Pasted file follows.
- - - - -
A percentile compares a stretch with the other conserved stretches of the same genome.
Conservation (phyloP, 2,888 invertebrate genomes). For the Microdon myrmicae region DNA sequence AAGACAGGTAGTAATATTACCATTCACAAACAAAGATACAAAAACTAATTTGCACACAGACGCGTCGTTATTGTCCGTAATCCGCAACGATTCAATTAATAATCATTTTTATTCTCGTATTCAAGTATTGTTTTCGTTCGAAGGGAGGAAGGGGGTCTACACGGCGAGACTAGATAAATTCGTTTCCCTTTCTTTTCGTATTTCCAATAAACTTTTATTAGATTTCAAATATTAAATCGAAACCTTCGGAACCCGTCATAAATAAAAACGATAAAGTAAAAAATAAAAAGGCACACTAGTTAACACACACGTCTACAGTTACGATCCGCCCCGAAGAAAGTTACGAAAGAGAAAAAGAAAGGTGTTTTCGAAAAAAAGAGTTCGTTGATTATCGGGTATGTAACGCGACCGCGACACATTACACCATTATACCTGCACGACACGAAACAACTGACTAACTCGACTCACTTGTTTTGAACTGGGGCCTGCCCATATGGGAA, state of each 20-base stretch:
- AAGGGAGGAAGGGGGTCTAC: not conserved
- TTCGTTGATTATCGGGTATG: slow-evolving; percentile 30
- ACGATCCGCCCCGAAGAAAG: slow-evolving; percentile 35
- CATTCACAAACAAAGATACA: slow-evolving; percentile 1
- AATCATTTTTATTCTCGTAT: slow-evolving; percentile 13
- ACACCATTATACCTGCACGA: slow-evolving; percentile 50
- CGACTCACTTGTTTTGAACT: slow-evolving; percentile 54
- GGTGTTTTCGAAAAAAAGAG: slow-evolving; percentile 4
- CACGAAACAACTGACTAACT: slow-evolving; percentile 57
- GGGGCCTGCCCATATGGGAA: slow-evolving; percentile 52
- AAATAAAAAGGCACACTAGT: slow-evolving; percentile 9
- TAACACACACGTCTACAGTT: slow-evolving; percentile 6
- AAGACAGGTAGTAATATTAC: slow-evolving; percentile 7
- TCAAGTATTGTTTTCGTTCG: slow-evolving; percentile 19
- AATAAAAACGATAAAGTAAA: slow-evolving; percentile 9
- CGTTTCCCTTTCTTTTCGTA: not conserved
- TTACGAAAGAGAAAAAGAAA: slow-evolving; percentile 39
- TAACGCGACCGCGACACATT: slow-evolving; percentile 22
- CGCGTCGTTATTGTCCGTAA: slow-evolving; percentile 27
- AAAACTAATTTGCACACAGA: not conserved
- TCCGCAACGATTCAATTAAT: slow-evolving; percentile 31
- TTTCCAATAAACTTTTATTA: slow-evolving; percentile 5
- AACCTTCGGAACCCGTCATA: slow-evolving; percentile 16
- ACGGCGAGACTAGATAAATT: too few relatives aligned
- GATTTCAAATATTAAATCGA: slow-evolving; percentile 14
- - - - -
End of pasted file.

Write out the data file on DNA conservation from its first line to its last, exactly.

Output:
A percentile compares a stretch with the other conserved stretches of the same genome.
Conservation (phyloP, 2,888 invertebrate genomes). For the Microdon myrmicae region DNA sequence AAGACAGGTAGTAATATTACCATTCACAAACAAAGATACAAAAACTAATTTGCACACAGACGCGTCGTTATTGTCCGTAATCCGCAACGATTCAATTAATAATCATTTTTATTCTCGTATTCAAGTATTGTTTTCGTTCGAAGGGAGGAAGGGGGTCTACACGGCGAGACTAGATAAATTCGTTTCCCTTTCTTTTCGTATTTCCAATAAACTTTTATTAGATTTCAAATATTAAATCGAAACCTTCGGAACCCGTCATAAATAAAAACGATAAAGTAAAAAATAAAAAGGCACACTAGTTAACACACACGTCTACAGTTACGATCCGCCCCGAAGAAAGTTACGAAAGAGAAAAAGAAAGGTGTTTTCGAAAAAAAGAGTTCGTTGATTATCGGGTATGTAACGCGACCGCGACACATTACACCATTATACCTGCACGACACGAAACAACTGACTAACTCGACTCACTTGTTTTGAACTGGGGCCTGCCCATATGGGAA, state of each 20-base stretch:
- AAGGGAGGAAGGGGGTCTAC: not conserved
- TTCGTTGATTATCGGGTATG: slow-evolving; percentile 30
- ACGATCCGCCCCGAAGAAAG: slow-evolving; percentile 35
- CATTCACAAACAAAGATACA: slow-evolving; percentile 1
- AATCATTTTTATTCTCGTAT: slow-evolving; percentile 13
- ACACCATTATACCTGCACGA: slow-evolving; percentile 50
- CGACTCACTTGTTTTGAACT: slow-evolving; percentile 54
- GGTGTTTTCGAAAAAAAGAG: slow-evolving; percentile 4
- CACGAAACAACTGACTAACT: slow-evolving; percentile 57
- GGGGCCTGCCCATATGGGAA: slow-evolving; percentile 52
- AAATAAAAAGGCACACTAGT: slow-evolving; percentile 9
- TAACACACACGTCTACAGTT: slow-evolving; percentile 6
- AAGACAGGTAGTAATATTAC: slow-evolving; percentile 7
- TCAAGTATTGTTTTCGTTCG: slow-evolving; percentile 19
- AATAAAAACGATAAAGTAAA: slow-evolving; percentile 9
- CGTTTCCCTTTCTTTTCGTA: not conserved
- TTACGAAAGAGAAAAAGAAA: slow-evolving; percentile 39
- TAACGCGACCGCGACACATT: slow-evolving; percentile 22
- CGCGTCGTTATTGTCCGTAA: slow-evolving; percentile 27
- AAAACTAATTTGCACACAGA: not conserved
- TCCGCAACGATTCAATTAAT: slow-evolving; percentile 31
- TTTCCAATAAACTTTTATTA: slow-evolving; percentile 5
- AACCTTCGGAACCCGTCATA: slow-evolving; percentile 16
- ACGGCGAGACTAGATAAATT: too few relatives aligned
- GATTTCAAATATTAAATCGA: slow-evolving; percentile 14